Christians and war

In the era before Christianity became the official religion of the Roman empire, the church took very seriously Jesus’ message of peace.  No soldier was allowed to become a member of the church unless he took an oath that he would refuse to obey an order to kill.  If a member of the church joined the army, according to the Apostolic Tradition of Hippolytus, “they must be rejected for they have despised God.”

Along with Imperial Christianity, of course, came a radical change in attitude.  A thousand years after Christ, soldiers wearing the cross massacred the population of Jerusalem during the First Crusade.  Innumerable wars have been waged by Christians over the centuries, often in the name of Christ, and often against other Christians.   In 1862 American soldiers marched to war against other Americans, for example, singing the “Battle Hymn of the Republic,” seeking God’s favor as they trampled out the vintage where the grapes of wrath are stored.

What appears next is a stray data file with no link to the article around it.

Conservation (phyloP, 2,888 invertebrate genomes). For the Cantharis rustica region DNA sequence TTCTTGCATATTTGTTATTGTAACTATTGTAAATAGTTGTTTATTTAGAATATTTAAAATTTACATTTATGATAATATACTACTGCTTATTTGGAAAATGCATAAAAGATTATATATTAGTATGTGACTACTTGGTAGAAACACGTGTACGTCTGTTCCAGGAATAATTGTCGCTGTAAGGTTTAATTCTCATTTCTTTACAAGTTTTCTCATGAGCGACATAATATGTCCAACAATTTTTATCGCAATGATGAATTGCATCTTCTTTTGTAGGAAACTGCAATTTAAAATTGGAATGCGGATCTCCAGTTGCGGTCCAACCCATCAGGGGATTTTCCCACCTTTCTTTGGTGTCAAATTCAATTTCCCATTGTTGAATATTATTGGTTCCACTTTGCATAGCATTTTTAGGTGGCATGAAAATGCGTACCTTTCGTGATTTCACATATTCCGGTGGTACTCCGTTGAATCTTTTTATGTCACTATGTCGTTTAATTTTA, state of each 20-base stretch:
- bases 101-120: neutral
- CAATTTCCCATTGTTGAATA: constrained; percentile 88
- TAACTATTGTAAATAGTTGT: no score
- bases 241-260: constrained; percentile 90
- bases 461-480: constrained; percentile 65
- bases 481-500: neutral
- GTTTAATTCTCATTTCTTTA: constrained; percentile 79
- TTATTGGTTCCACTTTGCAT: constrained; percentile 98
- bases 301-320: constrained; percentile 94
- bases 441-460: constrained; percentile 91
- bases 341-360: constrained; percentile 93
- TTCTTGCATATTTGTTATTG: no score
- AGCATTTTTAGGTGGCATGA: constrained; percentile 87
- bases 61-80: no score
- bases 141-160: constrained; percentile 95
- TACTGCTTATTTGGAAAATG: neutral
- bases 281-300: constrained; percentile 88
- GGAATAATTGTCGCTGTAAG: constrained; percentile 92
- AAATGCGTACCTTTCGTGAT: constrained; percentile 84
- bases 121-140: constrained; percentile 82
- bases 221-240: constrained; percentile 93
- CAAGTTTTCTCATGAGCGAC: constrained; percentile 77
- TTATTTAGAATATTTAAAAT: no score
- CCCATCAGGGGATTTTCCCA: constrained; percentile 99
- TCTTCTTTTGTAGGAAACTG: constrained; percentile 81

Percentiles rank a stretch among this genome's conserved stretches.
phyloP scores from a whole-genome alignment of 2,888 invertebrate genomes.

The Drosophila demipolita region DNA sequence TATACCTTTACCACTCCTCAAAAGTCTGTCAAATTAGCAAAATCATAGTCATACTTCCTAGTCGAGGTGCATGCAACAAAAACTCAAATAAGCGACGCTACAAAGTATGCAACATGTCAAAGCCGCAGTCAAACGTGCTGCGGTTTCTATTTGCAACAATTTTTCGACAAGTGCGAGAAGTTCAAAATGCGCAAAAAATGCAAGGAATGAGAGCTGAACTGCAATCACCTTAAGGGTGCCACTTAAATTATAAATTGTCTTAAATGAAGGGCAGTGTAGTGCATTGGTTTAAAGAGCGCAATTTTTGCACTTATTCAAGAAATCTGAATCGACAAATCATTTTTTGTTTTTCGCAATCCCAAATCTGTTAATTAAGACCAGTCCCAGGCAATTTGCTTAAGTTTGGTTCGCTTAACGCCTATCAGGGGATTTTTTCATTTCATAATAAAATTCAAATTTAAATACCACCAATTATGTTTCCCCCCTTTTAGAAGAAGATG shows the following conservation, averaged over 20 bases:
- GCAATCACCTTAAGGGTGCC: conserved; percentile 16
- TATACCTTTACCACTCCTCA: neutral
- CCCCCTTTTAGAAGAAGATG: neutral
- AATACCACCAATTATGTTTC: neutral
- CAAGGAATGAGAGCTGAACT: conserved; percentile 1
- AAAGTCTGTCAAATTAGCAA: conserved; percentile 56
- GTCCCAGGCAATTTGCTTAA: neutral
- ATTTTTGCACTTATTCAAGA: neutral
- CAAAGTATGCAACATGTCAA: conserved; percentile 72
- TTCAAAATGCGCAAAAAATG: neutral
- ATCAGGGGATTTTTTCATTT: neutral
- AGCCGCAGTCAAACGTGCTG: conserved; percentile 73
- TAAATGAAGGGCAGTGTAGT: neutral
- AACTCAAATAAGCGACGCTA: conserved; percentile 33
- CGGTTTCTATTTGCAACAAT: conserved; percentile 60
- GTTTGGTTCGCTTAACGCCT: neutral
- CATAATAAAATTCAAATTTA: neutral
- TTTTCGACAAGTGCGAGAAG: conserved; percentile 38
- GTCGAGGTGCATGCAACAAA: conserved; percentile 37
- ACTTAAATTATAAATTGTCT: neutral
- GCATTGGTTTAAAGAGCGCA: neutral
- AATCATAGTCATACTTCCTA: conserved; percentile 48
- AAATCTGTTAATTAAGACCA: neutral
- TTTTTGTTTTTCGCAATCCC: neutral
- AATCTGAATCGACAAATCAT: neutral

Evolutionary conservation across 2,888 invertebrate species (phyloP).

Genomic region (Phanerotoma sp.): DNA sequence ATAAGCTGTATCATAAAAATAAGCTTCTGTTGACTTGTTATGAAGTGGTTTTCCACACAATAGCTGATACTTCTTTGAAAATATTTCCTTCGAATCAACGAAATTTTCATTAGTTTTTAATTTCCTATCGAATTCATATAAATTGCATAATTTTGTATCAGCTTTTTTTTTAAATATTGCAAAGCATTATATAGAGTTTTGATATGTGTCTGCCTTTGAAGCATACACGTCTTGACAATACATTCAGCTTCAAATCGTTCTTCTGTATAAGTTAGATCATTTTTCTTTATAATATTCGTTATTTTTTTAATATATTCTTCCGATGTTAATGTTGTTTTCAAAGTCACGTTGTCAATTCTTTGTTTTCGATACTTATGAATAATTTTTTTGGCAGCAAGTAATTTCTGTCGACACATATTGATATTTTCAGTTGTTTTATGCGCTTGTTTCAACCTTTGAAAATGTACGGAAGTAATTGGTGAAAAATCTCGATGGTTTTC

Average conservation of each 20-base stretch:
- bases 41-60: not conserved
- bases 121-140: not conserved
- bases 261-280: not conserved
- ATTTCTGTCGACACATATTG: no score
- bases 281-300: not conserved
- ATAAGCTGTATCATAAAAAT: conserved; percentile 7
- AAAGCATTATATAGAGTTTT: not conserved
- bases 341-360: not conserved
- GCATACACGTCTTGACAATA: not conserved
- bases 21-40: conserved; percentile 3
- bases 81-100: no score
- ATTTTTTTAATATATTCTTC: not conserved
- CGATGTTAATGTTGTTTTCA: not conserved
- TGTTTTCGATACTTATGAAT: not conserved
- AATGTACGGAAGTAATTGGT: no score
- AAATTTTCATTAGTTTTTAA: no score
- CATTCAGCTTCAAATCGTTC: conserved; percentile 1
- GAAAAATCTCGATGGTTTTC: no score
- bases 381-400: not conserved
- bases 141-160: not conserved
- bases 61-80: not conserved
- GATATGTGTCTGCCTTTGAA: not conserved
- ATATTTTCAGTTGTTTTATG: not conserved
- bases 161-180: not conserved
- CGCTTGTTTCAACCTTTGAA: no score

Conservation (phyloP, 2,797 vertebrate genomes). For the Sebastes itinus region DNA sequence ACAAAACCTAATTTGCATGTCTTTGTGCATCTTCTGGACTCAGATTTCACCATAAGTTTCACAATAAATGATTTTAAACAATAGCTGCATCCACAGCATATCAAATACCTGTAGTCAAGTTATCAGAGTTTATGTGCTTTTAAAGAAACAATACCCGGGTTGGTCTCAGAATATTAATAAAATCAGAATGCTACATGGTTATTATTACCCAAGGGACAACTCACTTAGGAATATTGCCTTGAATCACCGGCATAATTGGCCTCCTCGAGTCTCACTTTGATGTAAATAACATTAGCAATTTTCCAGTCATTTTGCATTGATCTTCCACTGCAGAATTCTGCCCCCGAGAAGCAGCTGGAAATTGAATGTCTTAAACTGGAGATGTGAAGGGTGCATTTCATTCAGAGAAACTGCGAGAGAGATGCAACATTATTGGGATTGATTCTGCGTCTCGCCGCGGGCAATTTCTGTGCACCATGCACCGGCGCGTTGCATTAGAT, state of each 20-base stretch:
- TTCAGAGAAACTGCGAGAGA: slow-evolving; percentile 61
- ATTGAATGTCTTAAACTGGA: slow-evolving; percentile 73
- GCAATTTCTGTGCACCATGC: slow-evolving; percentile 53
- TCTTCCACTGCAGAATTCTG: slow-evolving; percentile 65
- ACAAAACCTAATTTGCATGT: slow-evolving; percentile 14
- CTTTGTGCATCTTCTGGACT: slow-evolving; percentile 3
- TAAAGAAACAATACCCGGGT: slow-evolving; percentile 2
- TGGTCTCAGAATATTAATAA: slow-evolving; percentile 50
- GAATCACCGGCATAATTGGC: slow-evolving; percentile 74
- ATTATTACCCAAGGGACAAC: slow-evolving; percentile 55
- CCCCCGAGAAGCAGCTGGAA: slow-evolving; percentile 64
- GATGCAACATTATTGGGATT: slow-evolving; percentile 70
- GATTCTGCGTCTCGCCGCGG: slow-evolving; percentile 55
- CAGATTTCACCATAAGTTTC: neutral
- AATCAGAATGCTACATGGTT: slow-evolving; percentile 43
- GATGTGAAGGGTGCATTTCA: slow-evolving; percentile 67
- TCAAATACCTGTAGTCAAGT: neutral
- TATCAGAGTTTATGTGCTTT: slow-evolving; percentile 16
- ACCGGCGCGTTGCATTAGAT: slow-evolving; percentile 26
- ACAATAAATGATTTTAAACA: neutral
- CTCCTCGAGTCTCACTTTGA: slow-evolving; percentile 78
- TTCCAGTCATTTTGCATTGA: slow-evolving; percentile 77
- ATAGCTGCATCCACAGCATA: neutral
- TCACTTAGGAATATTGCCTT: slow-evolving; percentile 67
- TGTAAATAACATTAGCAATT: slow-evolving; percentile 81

These days, as our church parking lots are filled with cars bearing pro-war bumper stickers, let’s try to remain mindful that the book we carry into the building with us includes the following:

 Blessed are the peacemakers, for they shall be called the sons of God.  Matthew 5:9 

 For though we live in the world, we do not wage war as the world does.  The weapons we fight with are not the weapons of the world.  2 Corinthians 10: 3-4 

The Psalmist asks God to Scatter the nations that delight in war.  Psalms 68:30 

And every year at Chrismas we read the prophecy from Isaiah 9: 6, regarding the coming of the messiah, but we seem to always leave out verse 5:

Every warrior’s boot used in battle
       and every garment rolled in blood
       will be destined for burning,
       will be fuel for the fire.

 For to us a child is born,
       to us a son is given,
       and the government will be on his shoulders.
       And he will be called
       Wonderful Counselor,  Mighty God,
       Everlasting Father, Prince of Peace.

Hallelujah.

Love Wins.

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